We are currently looking for a paid web development intern here at CPUsage so we are getting plenty of emails with resumes. I’m gonna be frank: most people are doing it wrong. With that said, here are a few tips to improve your chances of getting an interview and ultimately getting hired at CPUsage or any other company you apply at.
Tip # 1: Don’t name your resume file “resume”
Over the past 2 days, I have added 6 files in my downloads folder all titled “resume.” This alone drops you from the running. I refuse to spend time opening files and figuring out which is your’s, then keeping track of it. Make it easy for hiring managers! My personal resume from when I worked for others was titled “martens_resume” because Martens is my last name. I could have also used my first name, such as “jeff_martens_resume,” something I would suggest if you have a more common name, like Smith. With this naming convention, is there any questions who’s resume is inside that electronic file?
Tip # 2: Send your resume as a PDF
Sending resumes as PDF’s eliminates the chance of a formatting difference between what you intended and what I am viewing on my screen. Microsoft Word isn’t perfect (shocker, I know) so don’t leave this to chance. Use whatever tool you’d like to create your resume, then save it as a PDF. It’s free and eliminates any chance of a formatting malfunction when I view your resume on my P4 desktop from the last decade, running Office XP.
Tip # 3: Say something interesting in your email
The body of your email is the new cover letter. Good news is that emails are usually expected to be short and to the point, so the cover letter is now shorter than ever. Use 1 paragraph to hook me. Tell me how you gained the experience I am looking for. Make me want to open the resume (in PDF form) that you’ve attached. Say more than “attached is my resume” or something similar, and don’t simply paste your resume into the body of the email without a proper introduction.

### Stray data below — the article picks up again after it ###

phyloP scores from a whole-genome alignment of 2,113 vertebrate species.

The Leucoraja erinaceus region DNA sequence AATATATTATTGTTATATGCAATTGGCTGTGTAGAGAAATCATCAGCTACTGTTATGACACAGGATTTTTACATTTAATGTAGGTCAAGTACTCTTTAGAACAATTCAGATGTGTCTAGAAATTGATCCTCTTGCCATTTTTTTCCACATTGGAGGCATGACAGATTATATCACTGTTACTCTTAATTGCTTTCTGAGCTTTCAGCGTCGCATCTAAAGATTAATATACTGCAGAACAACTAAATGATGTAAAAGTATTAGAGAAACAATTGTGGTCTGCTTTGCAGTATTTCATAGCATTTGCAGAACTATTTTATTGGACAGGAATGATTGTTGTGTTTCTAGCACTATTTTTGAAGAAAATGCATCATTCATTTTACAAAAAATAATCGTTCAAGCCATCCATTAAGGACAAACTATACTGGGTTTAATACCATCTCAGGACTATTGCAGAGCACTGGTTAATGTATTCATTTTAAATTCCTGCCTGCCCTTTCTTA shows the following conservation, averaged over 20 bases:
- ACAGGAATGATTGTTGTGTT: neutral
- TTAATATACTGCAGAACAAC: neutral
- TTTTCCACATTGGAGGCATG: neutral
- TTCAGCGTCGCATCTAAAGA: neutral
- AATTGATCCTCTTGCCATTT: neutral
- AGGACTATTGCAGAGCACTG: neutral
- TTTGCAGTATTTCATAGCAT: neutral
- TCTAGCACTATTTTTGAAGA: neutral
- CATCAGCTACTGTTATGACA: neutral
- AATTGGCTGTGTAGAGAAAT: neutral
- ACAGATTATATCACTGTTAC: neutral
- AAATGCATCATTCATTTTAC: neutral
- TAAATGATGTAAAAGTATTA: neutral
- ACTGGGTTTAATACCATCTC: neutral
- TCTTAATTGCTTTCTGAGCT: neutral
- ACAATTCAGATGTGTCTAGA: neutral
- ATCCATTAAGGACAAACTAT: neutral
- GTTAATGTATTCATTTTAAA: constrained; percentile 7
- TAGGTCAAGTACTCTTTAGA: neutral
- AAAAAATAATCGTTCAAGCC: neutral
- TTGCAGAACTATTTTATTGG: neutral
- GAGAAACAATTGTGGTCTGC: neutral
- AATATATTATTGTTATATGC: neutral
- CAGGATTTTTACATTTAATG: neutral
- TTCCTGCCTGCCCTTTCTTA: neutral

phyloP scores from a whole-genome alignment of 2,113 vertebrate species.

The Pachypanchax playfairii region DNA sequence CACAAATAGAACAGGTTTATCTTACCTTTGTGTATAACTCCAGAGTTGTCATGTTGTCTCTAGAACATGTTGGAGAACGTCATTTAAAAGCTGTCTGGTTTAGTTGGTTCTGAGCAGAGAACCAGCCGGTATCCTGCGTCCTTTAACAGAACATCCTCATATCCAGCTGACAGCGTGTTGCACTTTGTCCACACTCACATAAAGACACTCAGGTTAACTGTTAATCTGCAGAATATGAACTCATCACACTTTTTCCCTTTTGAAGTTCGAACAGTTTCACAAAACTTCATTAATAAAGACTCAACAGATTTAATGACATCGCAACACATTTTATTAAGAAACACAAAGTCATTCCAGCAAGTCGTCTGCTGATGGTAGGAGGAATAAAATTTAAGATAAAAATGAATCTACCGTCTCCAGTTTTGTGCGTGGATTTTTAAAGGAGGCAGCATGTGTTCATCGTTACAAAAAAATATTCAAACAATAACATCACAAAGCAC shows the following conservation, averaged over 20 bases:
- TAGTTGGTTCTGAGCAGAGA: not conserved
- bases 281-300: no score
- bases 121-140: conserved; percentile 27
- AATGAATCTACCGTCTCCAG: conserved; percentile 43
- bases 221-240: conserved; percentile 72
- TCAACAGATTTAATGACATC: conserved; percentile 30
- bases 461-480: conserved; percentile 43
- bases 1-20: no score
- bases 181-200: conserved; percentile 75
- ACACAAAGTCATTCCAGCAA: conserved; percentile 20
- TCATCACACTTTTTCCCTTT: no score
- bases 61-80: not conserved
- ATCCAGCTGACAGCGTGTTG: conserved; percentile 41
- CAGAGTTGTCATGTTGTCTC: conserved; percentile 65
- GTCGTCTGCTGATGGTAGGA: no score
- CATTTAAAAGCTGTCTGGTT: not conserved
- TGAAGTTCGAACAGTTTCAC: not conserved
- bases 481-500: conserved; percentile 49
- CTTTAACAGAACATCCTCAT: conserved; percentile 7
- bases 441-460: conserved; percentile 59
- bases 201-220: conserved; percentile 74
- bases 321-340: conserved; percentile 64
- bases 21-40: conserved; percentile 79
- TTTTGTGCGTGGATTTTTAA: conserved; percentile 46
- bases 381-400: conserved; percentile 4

Tip #4: Link to examples
Resumes are just text that you spent many hours fretting over. We can all make them say whatever we want. So help yourself stand out by pointing hiring managers to examples of your work. If you are applying for a software development job, link to your GitHub account. If you are a designer, link to your portfolio. Show me something you’ve accomplished, something you were part of. Be more than text on the screen, be a human.
Tip # 5: Don’t apply for jobs outside of your scope
If you have zero experience doing what I am hiring you to do, don’t apply for the job. Why would I hire you if you don’t have any of the capabilities I need? Sure, I am hiring for an internship this week, so there is a bit more wiggle room, but have something! If your something isn’t much, impress me and show that your little experience won’t be a hindrance. I know you have to start somewhere, so if you don’t have the experience, be ambitious and get it. Take online courses (free from places like Stanford and MIT these days) and build the knowledge outside of the workplace. Volunteer for events and non-profits to hone your skills. Chances are, your show of ambition alone will be enough to get the interview.
Follow these tips and you’ll have a better chance of getting interviewed at CPUsage and probably everywhere else you apply. Finally, if you’ve made it this far into my blog post, you deserve one final tip: #1 and #4 are most important to me. There you go, good luck!